Whether businesses are looking into a first-time ERP implementation or to replace their current system with a more advanced version, there are some precautions to take when asking which option would be best. These five questions are important when deciding which ERP system will best meet the needs of the company.
1. How large is the company?
Each company has a different revenue stream, meaning that they'll also have different resources to work with. Smaller companies may have fewer users, whereas a larger system breaks down processes into parts, according to SYS-CON Media. Multitasking inventory transactions and stock checking can be done on one screen for warehouse management. Small businesses with up to $20 million in revenue typically do business with Tier 3 providers, who provide software to many different industries. These considerations should be taken into account before a new system is implemented.
2. How much will it actually cost?
While ERP systems do pay for themselves once successfully implemented, surprise fees can turn off new clients. A provider may set a base price for the system, however, implementation, upgrade and maintenance costs can be obscured in the fine print, according to TechRepublic. Discussing these expenses with the provider can help the client to better resource their budget for the planned solution. Setting a budget for the system can also help businesses stay within their goal and still receive a quality product.
3. Will it do what the business needs it to do?
Each company has their own set of "must have" functions when implementing an ERP system. If the business needs an ERP package that produces labels, then the company needs to check that the provider's solution will do it, according to ERP Focus. Purchasing a system that can't produce results is significantly detrimental to the client, but building a relationship with a reputable provider can lessen the stress.
4. Does it work with the existing hardware?
Similar to the previous question, a buyer should know if their infrastructure will still work after implementing the ERP system. Buying additional hardware or reorganizing the business for the solution defeats the purpose of purchasing it in the first place.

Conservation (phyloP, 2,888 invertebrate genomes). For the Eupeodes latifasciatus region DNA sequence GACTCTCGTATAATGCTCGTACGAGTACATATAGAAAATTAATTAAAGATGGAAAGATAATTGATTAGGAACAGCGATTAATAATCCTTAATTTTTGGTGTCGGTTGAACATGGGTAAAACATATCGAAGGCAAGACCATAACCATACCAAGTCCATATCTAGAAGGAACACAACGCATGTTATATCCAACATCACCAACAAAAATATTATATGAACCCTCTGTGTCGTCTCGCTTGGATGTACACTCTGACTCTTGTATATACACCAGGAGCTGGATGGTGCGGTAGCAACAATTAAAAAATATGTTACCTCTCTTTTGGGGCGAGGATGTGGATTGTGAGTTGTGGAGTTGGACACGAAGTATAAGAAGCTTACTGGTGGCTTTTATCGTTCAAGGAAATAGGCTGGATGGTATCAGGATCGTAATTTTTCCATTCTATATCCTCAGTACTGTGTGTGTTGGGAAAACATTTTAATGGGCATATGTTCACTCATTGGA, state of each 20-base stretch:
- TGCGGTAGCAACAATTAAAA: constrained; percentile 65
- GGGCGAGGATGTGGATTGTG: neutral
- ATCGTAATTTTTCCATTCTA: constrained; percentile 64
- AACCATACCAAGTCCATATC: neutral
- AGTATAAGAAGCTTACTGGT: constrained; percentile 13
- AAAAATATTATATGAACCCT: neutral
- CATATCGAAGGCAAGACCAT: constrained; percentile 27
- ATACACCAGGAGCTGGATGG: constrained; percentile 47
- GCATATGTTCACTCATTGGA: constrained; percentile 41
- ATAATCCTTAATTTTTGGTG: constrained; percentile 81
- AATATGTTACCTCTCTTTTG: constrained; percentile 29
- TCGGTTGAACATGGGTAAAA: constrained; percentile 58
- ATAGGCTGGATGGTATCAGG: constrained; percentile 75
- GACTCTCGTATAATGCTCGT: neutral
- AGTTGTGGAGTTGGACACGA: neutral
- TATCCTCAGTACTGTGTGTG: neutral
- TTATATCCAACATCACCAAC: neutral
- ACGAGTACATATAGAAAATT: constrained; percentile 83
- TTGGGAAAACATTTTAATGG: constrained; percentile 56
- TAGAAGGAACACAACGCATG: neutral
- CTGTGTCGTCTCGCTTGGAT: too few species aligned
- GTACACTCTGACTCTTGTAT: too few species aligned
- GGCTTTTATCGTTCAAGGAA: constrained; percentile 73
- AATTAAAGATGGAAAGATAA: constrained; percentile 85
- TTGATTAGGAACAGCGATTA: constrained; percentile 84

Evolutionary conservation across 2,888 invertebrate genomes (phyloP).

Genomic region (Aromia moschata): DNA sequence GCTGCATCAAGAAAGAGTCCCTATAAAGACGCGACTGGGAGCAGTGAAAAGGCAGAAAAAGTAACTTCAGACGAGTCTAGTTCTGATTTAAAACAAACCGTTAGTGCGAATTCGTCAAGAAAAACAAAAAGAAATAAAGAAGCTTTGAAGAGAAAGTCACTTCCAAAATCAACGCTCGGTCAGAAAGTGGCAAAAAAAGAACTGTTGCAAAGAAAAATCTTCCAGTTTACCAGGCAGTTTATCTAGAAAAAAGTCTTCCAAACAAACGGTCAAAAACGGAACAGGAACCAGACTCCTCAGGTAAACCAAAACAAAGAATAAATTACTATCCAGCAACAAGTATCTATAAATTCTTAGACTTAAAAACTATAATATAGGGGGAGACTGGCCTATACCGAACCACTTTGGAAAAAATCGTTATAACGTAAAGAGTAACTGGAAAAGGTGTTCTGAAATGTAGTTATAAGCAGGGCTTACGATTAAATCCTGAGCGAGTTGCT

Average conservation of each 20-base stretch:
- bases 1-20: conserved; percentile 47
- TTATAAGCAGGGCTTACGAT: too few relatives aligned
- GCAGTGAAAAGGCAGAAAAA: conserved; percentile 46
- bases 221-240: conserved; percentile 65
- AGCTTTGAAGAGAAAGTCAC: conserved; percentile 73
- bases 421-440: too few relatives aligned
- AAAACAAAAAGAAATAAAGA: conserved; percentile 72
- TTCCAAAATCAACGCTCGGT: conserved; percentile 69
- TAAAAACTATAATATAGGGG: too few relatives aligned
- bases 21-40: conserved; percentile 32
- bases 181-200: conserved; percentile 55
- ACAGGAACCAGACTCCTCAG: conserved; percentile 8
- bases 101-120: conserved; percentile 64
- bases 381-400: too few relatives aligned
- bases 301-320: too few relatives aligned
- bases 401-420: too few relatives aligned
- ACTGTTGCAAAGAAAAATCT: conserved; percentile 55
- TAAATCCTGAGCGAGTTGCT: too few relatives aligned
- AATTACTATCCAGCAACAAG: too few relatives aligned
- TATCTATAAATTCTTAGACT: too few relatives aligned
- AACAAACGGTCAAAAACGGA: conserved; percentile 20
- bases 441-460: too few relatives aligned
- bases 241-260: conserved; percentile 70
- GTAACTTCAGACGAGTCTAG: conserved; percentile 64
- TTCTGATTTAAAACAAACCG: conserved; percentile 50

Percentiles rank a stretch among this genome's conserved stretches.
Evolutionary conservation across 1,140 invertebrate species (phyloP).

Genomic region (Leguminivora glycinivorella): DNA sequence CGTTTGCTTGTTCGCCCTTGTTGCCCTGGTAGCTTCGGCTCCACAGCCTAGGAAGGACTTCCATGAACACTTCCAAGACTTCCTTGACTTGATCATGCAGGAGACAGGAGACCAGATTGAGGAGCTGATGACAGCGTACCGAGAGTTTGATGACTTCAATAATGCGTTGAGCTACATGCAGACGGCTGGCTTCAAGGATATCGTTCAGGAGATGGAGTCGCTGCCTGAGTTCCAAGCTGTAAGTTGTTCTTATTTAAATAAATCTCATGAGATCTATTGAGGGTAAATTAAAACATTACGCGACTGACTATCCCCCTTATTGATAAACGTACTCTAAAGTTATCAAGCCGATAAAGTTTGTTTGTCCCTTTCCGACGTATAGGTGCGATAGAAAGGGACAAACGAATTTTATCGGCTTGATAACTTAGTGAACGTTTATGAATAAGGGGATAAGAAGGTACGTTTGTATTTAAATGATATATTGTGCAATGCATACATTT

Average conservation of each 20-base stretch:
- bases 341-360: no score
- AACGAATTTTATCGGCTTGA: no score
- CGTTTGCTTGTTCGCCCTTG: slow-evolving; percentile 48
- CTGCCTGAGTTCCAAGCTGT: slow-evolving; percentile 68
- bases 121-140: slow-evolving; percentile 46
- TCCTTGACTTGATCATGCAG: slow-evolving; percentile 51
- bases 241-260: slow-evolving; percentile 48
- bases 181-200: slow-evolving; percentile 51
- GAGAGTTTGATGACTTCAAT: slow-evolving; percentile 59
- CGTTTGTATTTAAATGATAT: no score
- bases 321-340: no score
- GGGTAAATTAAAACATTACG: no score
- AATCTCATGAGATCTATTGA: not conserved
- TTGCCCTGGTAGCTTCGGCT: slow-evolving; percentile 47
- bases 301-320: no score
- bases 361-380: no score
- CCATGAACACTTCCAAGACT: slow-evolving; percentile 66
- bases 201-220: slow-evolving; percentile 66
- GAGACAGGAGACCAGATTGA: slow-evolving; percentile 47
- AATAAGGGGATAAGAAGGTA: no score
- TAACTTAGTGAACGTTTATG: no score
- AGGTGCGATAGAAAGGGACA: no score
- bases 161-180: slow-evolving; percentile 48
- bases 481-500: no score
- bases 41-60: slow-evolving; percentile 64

"Although ERP should be a business rather than a technology initiative, it's also important to understand how a potential software solution will align with your current infrastructure," according to TechRepublic. "For example, if you're a Microsoft shop, you're likely to find a better technical fit with ERP software products built on a .NET platform."
Considering this, buyers should place this factor as one of the most important to investigate before making a purchase.
5. Will it grow with the business?
Since businesses expect to see gains in their revenue and possible expansion, the solution should also be able to grow to offer continual support. The company should not outgrow its system, but it should not use obsolete technology either. The increasing availability of upgrades can help to slow down, or eliminate, the need for a new system. Choosing modules that will fit the company will also guarantee that the client will benefit as long as they use the system.
ERP vendors and options can be difficult to navigate. Prior research, along with industry recommendations and an open mind, can make the choice easier and put the business one step closer to becoming more efficient.
Learn how to define your ERP strategy by downloading the white paper entitled "ERP in Manufacturing: Defining the ERP Strategy" from the DMS website here.